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    How would i solve,

    4x-3(2x+1)=0
    thanks =)

    I have no working as I don't even know where to start, =(
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    HINT:

    -  \log(a) + \log(b) = \log(ab)
    -  \log(a) - \log(b)  = \log \left(\frac{a}{b} \right)
    - \log(a^b) = b \log (a)
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    (Original post by Hi, How are you ?)
    How would i solve,

    4x-3(2x-1)=0
    thanks =)

    I have no working as I don't even know where to start, =(
    This reduces to:

    \displaystyle 2^{2x} - \frac{3}{2} 2^x = 0

    This is a quadratic equation that can be factorised.

    Note that 2^x =0 does not have a solution. Why?
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    (Original post by Mr M)
    This reduces to:

    \displaystyle 2^{2x} - \frac{3}{2} 2^x = 0

    This is a quadratic equation that can be factorised.

    Note that 2^x =0 does not have a solution. Why?
    sorry, it was supoposed to be

    4x-3(2x+1), not 4x-3(2x-1)
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    (Original post by Hi, How are you ?)
    sorry, it was supoposed to be

    4x-3(2x+1), not 4x-3(2x-1)
    Ok then the equation is:

    2^{2x}-6(2^x)=0
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    (Original post by Mr M)
    Ok then the equation is:

    2^{2x}-6(2^x)=0
    so,

    4x = (22)x =22x according the the laws of indicies.

    then 3(2x+1) = 3(2x ^ 21) = 6(2x) (i don't understand the last part, what happens to the 21 ?
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    (Original post by Hi, How are you ?)
    so,

    4x = (22)x =22x according the the laws of indicies.

    then 3(2x+1) = 3(2x ^ 21) = 6(2x) (i don't understand the last part, what happens to the 21 ?
    You are mistaken.

    2^{x+1}=2^x \times 2^1
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    (Original post by Mr M)
    You are mistaken.

    2^{x+1}=2^x \times 2^1
    so, in fact you are only multiplying the powers, not the 2, then ?
    but why would you do this?
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    (Original post by Hi, How are you ?)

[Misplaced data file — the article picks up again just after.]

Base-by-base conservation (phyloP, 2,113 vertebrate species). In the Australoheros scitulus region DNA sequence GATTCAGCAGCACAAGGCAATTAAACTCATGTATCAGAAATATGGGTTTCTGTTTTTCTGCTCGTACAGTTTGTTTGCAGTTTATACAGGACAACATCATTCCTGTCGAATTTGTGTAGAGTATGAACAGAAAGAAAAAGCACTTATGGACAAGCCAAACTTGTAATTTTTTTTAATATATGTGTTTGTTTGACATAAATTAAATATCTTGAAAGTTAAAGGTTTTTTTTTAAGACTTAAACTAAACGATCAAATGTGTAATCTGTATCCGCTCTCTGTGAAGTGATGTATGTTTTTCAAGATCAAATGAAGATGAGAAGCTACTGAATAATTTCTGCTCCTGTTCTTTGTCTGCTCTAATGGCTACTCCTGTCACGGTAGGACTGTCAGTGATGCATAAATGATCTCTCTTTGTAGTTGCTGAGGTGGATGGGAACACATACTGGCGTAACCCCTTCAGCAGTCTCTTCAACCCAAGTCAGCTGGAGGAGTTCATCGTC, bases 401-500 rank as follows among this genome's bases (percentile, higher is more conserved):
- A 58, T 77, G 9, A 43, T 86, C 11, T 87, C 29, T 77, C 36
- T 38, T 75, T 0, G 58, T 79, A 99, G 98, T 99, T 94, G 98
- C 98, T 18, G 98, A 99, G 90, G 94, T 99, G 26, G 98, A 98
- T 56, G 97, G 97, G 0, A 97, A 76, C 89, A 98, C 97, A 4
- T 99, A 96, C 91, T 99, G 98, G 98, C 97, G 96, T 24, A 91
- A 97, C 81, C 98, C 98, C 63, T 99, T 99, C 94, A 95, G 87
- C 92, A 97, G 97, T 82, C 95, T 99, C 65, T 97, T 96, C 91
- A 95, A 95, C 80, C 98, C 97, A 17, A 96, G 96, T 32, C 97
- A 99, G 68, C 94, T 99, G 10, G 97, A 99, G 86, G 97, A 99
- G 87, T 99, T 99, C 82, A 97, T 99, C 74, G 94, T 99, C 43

so, in fact you are only multiplying the powers, not the 2, then ?
    but why would you do this?
    I don't know what you are asking? Can you reword your question?
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    (Original post by Mr M)
    I don't know what you are asking? Can you reword your question?
    Your stating that 2x+1 = (2x times 21) = 2x, right?

    I don't understand how (2x times 21) would euqal 2x
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    (Original post by Hi, How are you ?)
    Your stating that 2x+1 = (2x times 21) = 2x, right?

    I don't understand how (2x times 21) would euqal 2x
    I am not stating that.

    I am saying that 3 \times 2^{x+1} = 3 \times 2^1 \times 2^x = 6 \times 2^x
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    (Original post by Mr M)
    I am not stating that.

    I am saying that 3 \times 2^{x+1} = 3 \times 2^1 \times 2^x = 6 \times 2^x
    OK, what happens to the "21" part, should is not times the whole lot by 2?
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    (Original post by Hi, How are you ?)
    OK, what happens to the "21" part, should is not times the whole lot by 2?
    2^1 = 2

    so

     3 \times 2^1 \times2^x = 3 \times 2 \times 2^x = 6 \times 2^x .
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    OK, i see, thanks for the help, +ve reps
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    (Original post by Hi, How are you ?)
    OK, what happens to the "21" part, should is not times the whole lot by 2?
    3 x 2 = 6 ?

    I see you understand that bit now. Have you solved the original question?
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    (Original post by Mr M)
    3 x 2 = 6 ?

    I see you understand that bit now. Have you solved the original question?
    (22)x-3(2 times 2x)

    then, 22x - 6(2x)=0

    I let y = 2x

    and got y2-6y=0
    factorized and got y=0 and y=6, but y can't be 0 as not soloutions to 0=2x

    the i got 6=2x, then x= Log(6) / Log(2) = 2.58 (3sf)
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    (Original post by Hi, How are you ?)
    (22)x-3(2 times 2x)

    then, 22x - 6(2x)=0

    I let y = 2x

    and got y2-6y=0
    factorized and got y=0 and y=6, but y can't be 0 as not soloutions to 0=2x

    the i got 6=2x, then x= Log(6) / Log(2) = 2.58 (3sf)
    Yes - the slightly easier way to solve 2^x =6 is to realise that x=\log_2 6 .
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    (Original post by Mr M)
    Yes - the slightly easier way to solve 2^x =6 is to realise that x=\log_2 6 .
    I see, thanks. One more thing, what do people mean when they say, "taking logs of both sides". Can you please explain and possible provide me with an example to see it in action?
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    (Original post by Hi, How are you ?)
    I see, thanks. One more thing, what do people mean when they say, "taking logs of both sides". Can you please explain and possible provide me with an example to see it in action?
    Yes I think you already know how to do this.

    To solve 2^x = 6 by taking logs of both sides.

    \log 2^x = \log 6

    x \log 2 = \log 6

    \displaystyle x=\frac{\log 6}{\log 2}

    That's it!
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    (Original post by Mr M)
    Yes I think you already know how to do this.

    To solve 2^x = 6 by taking logs of both sides.

    \log 2^x = \log 6

    x \log 2 = \log 6

    \displaystyle x=\frac{\log 6}{\log 2}

    That's it!
    So it is just a case of adding log to each item in the equation then, to the base 10?
 
 
 
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